The dynamic range is defined as the brightness ratio between the brightest and the darkest point in an image. For a given photograph, our sensor gives us -let’s say- a maximum of 12 bits dynamic range. What about taking more than one picture of the same subject with different settings and then combining such pictures together? In one picture, we set the correct exposure for the shadows and, in another one, we set the correct exposure for the highlights. Therefore, all the details in our scene are clearly visible in at least one of the photos, regardless of their brightness. We can combine these pictures together so that all the details are visible in a unique image.

It may sound simple, but a huge problem arises: how do we combine them? We cannot simply erase in the single pictures the over- or under-exposed parts and then overlay the two images one over the other. The result would be unrealistic and unnatural. Anyone could say there is something wrong in an image obtained in such a naive manner. The only case where this can be done is where the outline between the highlights and the lowlights is clear-cut and they lie at different distances. An example might be a close shadowy subject and a distant brilliant backdrop. The effect will be equivalent to using a fill-in flash technique.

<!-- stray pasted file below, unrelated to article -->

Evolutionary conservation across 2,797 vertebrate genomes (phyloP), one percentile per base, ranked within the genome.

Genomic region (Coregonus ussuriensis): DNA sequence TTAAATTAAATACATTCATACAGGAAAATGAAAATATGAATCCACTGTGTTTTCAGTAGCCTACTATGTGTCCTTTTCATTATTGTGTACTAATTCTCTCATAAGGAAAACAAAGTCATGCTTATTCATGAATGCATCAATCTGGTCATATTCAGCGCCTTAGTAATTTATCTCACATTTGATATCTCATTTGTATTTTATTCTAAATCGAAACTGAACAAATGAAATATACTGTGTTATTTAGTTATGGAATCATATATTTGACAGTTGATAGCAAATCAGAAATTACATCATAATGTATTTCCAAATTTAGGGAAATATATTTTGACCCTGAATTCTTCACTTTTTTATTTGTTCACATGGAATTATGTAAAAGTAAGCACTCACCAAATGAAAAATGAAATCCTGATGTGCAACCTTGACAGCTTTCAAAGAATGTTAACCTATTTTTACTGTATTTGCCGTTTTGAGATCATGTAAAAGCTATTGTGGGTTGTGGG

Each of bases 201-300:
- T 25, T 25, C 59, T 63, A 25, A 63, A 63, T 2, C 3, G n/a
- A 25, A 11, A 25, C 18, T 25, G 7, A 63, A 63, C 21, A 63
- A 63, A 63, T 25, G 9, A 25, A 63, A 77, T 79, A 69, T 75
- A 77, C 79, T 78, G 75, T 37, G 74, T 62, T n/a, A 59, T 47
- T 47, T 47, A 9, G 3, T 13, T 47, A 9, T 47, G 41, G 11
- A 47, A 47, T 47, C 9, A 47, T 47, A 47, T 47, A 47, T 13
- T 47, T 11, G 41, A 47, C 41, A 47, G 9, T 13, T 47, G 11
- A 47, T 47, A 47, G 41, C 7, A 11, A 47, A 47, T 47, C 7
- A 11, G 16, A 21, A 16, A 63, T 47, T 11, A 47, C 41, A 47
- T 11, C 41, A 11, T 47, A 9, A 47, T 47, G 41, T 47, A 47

A simple solution would be to extend the number of bits per RGB channel as much as necessary. In standard jpeg images, for instance, each RGB channel has just 8 bits. But there is nothing to prevent us from setting up another standard using, for instance, 256 bits per channel. Actually, there are different standards letting 16 bits per channel, and they are rather common. There are other standards, too, letting more than that. This is done in scientific fields such as astronomy, where quantitative precise measurements must be done.

Therefore, the conceptual and practical solution to the high dynamic range imaging could be just like that: increase the bits per channel as necessary. However, another massive problem arises: how can we watch these images? The problem here is the limitation posed by both monitors and printers, as well. Video terminals and printers have no more than -let’s say- 10 bits per channel. They can’t show us more than that. If we look at the same image coded at 8 or 16 bits on our video terminal, we won’t probably spot any difference, but it is our terminal’s fault. The same holds true if we print those images.